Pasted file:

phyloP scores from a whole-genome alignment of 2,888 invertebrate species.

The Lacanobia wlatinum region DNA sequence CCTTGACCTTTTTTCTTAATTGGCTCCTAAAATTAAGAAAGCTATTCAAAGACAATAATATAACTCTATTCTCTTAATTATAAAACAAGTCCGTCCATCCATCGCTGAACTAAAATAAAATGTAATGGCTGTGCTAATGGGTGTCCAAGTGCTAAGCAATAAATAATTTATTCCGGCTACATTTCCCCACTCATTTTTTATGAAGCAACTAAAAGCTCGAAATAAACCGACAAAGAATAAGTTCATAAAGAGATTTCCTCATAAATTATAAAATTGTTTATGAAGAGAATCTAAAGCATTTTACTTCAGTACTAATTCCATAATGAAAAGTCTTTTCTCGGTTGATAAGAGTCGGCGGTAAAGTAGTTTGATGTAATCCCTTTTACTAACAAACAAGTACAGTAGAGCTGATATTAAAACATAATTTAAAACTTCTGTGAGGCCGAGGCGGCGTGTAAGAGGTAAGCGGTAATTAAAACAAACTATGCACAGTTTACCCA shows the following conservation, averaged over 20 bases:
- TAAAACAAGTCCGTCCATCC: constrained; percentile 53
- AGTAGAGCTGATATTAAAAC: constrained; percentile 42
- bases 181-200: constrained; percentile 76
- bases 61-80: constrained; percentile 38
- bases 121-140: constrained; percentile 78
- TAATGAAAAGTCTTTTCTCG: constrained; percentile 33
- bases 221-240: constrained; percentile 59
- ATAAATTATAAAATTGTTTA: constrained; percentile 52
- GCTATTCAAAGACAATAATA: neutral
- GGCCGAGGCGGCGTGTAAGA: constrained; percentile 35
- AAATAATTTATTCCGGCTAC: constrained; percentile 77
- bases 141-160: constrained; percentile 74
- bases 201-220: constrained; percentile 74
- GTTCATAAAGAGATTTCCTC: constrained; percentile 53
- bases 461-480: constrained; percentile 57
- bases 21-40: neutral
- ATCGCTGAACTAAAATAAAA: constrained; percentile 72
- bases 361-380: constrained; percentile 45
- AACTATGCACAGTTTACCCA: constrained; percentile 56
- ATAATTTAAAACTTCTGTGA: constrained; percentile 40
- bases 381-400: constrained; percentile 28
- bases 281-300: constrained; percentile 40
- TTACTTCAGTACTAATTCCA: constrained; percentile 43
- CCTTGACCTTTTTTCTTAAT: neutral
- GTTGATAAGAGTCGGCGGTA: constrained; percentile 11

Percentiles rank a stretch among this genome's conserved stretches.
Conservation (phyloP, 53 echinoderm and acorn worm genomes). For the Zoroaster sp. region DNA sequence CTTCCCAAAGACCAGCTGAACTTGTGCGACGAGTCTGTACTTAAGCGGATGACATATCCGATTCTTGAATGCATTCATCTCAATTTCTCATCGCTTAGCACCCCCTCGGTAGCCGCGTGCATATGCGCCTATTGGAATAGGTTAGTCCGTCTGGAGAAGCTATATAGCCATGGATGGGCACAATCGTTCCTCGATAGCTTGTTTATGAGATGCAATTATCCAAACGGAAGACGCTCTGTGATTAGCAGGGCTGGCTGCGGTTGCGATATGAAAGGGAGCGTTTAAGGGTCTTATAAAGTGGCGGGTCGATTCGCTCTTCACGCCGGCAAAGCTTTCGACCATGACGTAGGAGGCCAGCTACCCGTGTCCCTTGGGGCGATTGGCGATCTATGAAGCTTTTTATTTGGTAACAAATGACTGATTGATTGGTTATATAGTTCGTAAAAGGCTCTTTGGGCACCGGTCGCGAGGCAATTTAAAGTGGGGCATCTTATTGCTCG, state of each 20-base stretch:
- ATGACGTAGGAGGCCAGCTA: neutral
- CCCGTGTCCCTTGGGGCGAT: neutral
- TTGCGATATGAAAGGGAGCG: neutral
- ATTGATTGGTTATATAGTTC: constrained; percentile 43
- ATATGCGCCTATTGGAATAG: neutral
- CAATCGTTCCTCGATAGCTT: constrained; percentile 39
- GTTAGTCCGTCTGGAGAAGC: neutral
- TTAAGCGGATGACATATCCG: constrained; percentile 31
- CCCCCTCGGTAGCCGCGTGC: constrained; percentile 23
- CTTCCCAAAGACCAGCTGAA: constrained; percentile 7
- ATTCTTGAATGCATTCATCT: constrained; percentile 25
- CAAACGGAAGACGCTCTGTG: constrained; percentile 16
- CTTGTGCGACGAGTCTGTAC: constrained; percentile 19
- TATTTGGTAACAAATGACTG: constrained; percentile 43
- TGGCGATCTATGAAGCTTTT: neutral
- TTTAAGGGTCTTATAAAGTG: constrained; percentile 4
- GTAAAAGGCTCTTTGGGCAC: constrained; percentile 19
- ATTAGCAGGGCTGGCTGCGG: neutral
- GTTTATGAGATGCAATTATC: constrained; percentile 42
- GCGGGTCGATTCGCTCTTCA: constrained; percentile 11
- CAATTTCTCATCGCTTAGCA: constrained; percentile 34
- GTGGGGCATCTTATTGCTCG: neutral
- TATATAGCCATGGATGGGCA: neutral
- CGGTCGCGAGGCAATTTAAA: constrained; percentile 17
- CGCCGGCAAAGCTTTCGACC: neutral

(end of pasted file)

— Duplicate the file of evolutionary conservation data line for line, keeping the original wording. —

phyloP scores from a whole-genome alignment of 2,888 invertebrate species.

The Lacanobia wlatinum region DNA sequence CCTTGACCTTTTTTCTTAATTGGCTCCTAAAATTAAGAAAGCTATTCAAAGACAATAATATAACTCTATTCTCTTAATTATAAAACAAGTCCGTCCATCCATCGCTGAACTAAAATAAAATGTAATGGCTGTGCTAATGGGTGTCCAAGTGCTAAGCAATAAATAATTTATTCCGGCTACATTTCCCCACTCATTTTTTATGAAGCAACTAAAAGCTCGAAATAAACCGACAAAGAATAAGTTCATAAAGAGATTTCCTCATAAATTATAAAATTGTTTATGAAGAGAATCTAAAGCATTTTACTTCAGTACTAATTCCATAATGAAAAGTCTTTTCTCGGTTGATAAGAGTCGGCGGTAAAGTAGTTTGATGTAATCCCTTTTACTAACAAACAAGTACAGTAGAGCTGATATTAAAACATAATTTAAAACTTCTGTGAGGCCGAGGCGGCGTGTAAGAGGTAAGCGGTAATTAAAACAAACTATGCACAGTTTACCCA shows the following conservation, averaged over 20 bases:
- TAAAACAAGTCCGTCCATCC: constrained; percentile 53
- AGTAGAGCTGATATTAAAAC: constrained; percentile 42
- bases 181-200: constrained; percentile 76
- bases 61-80: constrained; percentile 38
- bases 121-140: constrained; percentile 78
- TAATGAAAAGTCTTTTCTCG: constrained; percentile 33
- bases 221-240: constrained; percentile 59
- ATAAATTATAAAATTGTTTA: constrained; percentile 52
- GCTATTCAAAGACAATAATA: neutral
- GGCCGAGGCGGCGTGTAAGA: constrained; percentile 35
- AAATAATTTATTCCGGCTAC: constrained; percentile 77
- bases 141-160: constrained; percentile 74
- bases 201-220: constrained; percentile 74
- GTTCATAAAGAGATTTCCTC: constrained; percentile 53
- bases 461-480: constrained; percentile 57
- bases 21-40: neutral
- ATCGCTGAACTAAAATAAAA: constrained; percentile 72
- bases 361-380: constrained; percentile 45
- AACTATGCACAGTTTACCCA: constrained; percentile 56
- ATAATTTAAAACTTCTGTGA: constrained; percentile 40
- bases 381-400: constrained; percentile 28
- bases 281-300: constrained; percentile 40
- TTACTTCAGTACTAATTCCA: constrained; percentile 43
- CCTTGACCTTTTTTCTTAAT: neutral
- GTTGATAAGAGTCGGCGGTA: constrained; percentile 11

Percentiles rank a stretch among this genome's conserved stretches.
Conservation (phyloP, 53 echinoderm and acorn worm genomes). For the Zoroaster sp. region DNA sequence CTTCCCAAAGACCAGCTGAACTTGTGCGACGAGTCTGTACTTAAGCGGATGACATATCCGATTCTTGAATGCATTCATCTCAATTTCTCATCGCTTAGCACCCCCTCGGTAGCCGCGTGCATATGCGCCTATTGGAATAGGTTAGTCCGTCTGGAGAAGCTATATAGCCATGGATGGGCACAATCGTTCCTCGATAGCTTGTTTATGAGATGCAATTATCCAAACGGAAGACGCTCTGTGATTAGCAGGGCTGGCTGCGGTTGCGATATGAAAGGGAGCGTTTAAGGGTCTTATAAAGTGGCGGGTCGATTCGCTCTTCACGCCGGCAAAGCTTTCGACCATGACGTAGGAGGCCAGCTACCCGTGTCCCTTGGGGCGATTGGCGATCTATGAAGCTTTTTATTTGGTAACAAATGACTGATTGATTGGTTATATAGTTCGTAAAAGGCTCTTTGGGCACCGGTCGCGAGGCAATTTAAAGTGGGGCATCTTATTGCTCG, state of each 20-base stretch:
- ATGACGTAGGAGGCCAGCTA: neutral
- CCCGTGTCCCTTGGGGCGAT: neutral
- TTGCGATATGAAAGGGAGCG: neutral
- ATTGATTGGTTATATAGTTC: constrained; percentile 43
- ATATGCGCCTATTGGAATAG: neutral
- CAATCGTTCCTCGATAGCTT: constrained; percentile 39
- GTTAGTCCGTCTGGAGAAGC: neutral
- TTAAGCGGATGACATATCCG: constrained; percentile 31
- CCCCCTCGGTAGCCGCGTGC: constrained; percentile 23
- CTTCCCAAAGACCAGCTGAA: constrained; percentile 7
- ATTCTTGAATGCATTCATCT: constrained; percentile 25
- CAAACGGAAGACGCTCTGTG: constrained; percentile 16
- CTTGTGCGACGAGTCTGTAC: constrained; percentile 19
- TATTTGGTAACAAATGACTG: constrained; percentile 43
- TGGCGATCTATGAAGCTTTT: neutral
- TTTAAGGGTCTTATAAAGTG: constrained; percentile 4
- GTAAAAGGCTCTTTGGGCAC: constrained; percentile 19
- ATTAGCAGGGCTGGCTGCGG: neutral
- GTTTATGAGATGCAATTATC: constrained; percentile 42
- GCGGGTCGATTCGCTCTTCA: constrained; percentile 11
- CAATTTCTCATCGCTTAGCA: constrained; percentile 34
- GTGGGGCATCTTATTGCTCG: neutral
- TATATAGCCATGGATGGGCA: neutral
- CGGTCGCGAGGCAATTTAAA: constrained; percentile 17
- CGCCGGCAAAGCTTTCGACC: neutral